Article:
"Hey, asshole," I say, straightening to my full height. "You don't get to come here and insult us and our lives. Maybe it's not much by your standards, but we've worked hard for everything we've got. We kept our bar running, our bills paid, and we've managed to squeeze in a few community college classes here in town.”

Wyatt nods. "Yeah, Jesse's right. I don't care who you are or what this is about. You need to leave."

He arches an imperious brow. “You haven’t heard about our offer?”

“It won’t change anything.”

"A full scholarship, room and board, and all expenses paid."

All expenses paid? My mind trips on that. Wyatt was a high school track star. He broke every record at every level of competition in the midwest. Schools from all over the country sent him letters when we graduated, but he turned every one of them down without batting an eye.

He refused to leave me behind.

What if this is a real opportunity? What if this is his last chance to show the world he's so much more than our life lets him be?

Wyatt shakes his head again. "I know what you're thinking, Jesse, and the answer is no. Exemplar Hall? Seriously? It sounds like it'll be full of snobby, entitled assholes."

Floyd's expression is devoid of emotion, so there’s no way to tell if Wyatt's opinion offends him. "I assure you, Exemplar Hall is nothing like what you're imagining."

Wyatt shrugs. "My answer is the same. I won’t leave Jesse. We were born together. We live together. We'll likely die together."

I chuckle. "Falling from the top of a mountain face."

"Going out in a blaze of glory. Hell yeah."

Floyd squints at me from across the room, and the push of his focus makes my skin tingle. A cold shiver works up my spine, and I get the urge to reclaim the bag of peas to my face to shield myself. “You two are twins?”

“Yeah,” Wyatt and I answer at the same time. We do that a lot. It pisses Mom off to no end. Which, of course, makes it even funnier for us.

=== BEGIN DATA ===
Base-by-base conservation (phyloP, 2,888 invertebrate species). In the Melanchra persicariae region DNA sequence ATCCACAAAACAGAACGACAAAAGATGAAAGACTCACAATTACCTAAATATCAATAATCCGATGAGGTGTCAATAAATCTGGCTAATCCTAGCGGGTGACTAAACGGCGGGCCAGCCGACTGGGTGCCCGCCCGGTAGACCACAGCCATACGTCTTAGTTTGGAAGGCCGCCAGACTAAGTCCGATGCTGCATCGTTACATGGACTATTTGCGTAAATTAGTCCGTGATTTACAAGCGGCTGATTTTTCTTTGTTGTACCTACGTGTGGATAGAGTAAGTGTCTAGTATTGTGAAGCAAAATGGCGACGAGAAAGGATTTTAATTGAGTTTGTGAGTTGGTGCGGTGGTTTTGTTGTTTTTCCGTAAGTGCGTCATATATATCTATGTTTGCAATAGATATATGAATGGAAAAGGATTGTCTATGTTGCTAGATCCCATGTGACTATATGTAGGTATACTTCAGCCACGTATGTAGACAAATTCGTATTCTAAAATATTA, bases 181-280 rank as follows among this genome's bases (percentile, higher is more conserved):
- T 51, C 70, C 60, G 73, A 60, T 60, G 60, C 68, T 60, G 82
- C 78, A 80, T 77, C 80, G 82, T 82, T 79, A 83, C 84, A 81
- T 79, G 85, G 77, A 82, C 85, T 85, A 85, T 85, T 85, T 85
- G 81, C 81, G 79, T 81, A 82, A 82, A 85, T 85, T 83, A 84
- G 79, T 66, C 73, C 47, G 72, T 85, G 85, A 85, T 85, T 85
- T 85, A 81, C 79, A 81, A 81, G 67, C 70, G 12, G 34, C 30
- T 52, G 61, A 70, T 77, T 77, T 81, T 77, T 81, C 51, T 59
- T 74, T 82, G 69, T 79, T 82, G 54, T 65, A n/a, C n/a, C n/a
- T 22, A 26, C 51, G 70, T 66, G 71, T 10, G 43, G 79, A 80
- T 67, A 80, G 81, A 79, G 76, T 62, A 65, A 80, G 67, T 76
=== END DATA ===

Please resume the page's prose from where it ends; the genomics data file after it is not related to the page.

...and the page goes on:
"Well, then, let me see what I can do about that." Floyd pulls a phone from the pocket of his coat and puts it to his ear. “It’s me. Wyatt Storme. There’s a development.”

I beckon Wyatt closer so we can speak without Floyd overhearing us. “So help me, Wyatt, if this is legit, you need to take this scholarship.”

"Legit or not. I'm not going anywhere."

“Four years all expenses paid? That’s the freaking Holy Grail of scholarships.”

“When it sounds too good to be true…” he gestures with his hand between us. “Are you filling in the blank? We don’t know this guy and I’ve never heard of Exemplar Hall. Plus, isn’t your creep-o-meter redlining about all of this?”

It is, but I've been wrong before. "It’s really freaking weird—no argument—but you’re a superstar. I’m not surprised some fancy school wants you on their roster."

"I was a superstar. Past tense. I haven't even hit the track in months. Why come for me now?"

I shrug. "Maybe he's on the level and they only take mature entry. They look around at the twenty-year-olds and pick the cream of the crop."

A flash of amusement sweeps over his face. "Can you imagine me among trust fund kids and one-percenters?”

No, I can’t but whatevs. "If this is real, you are not throwing away your chance at a future to stay here and babysit me.”

Wyatt pegs me with a look. "One, staying with you is not me throwing away my chance at a future.”

"Yes. Twins," Floyd says into his cell phone.

"And two, we both know it’s not you who needs the babysitting.”

I lean in closer. "So, what's our plan? We can stay here and work at a run-down bar for the rest of our lives or, even better, maybe we inherit this money pit someday and are saddled with everything that brings with it."

Wyatt cringes. We are both painfully aware of exactly how much debt Mom racked up, trying to keep the bar open before we were old enough to intervene.

Floyd clears his throat. “What if we offer you both a place at Exemplar Hall?”

We stop our hushed argument, and both of our heads crank around toward him. Exsqueeze me?

Wyatt’s mouth falls open. "You mean a full scholarship for Jesse and me? Four years. Full boat. Far away from here?”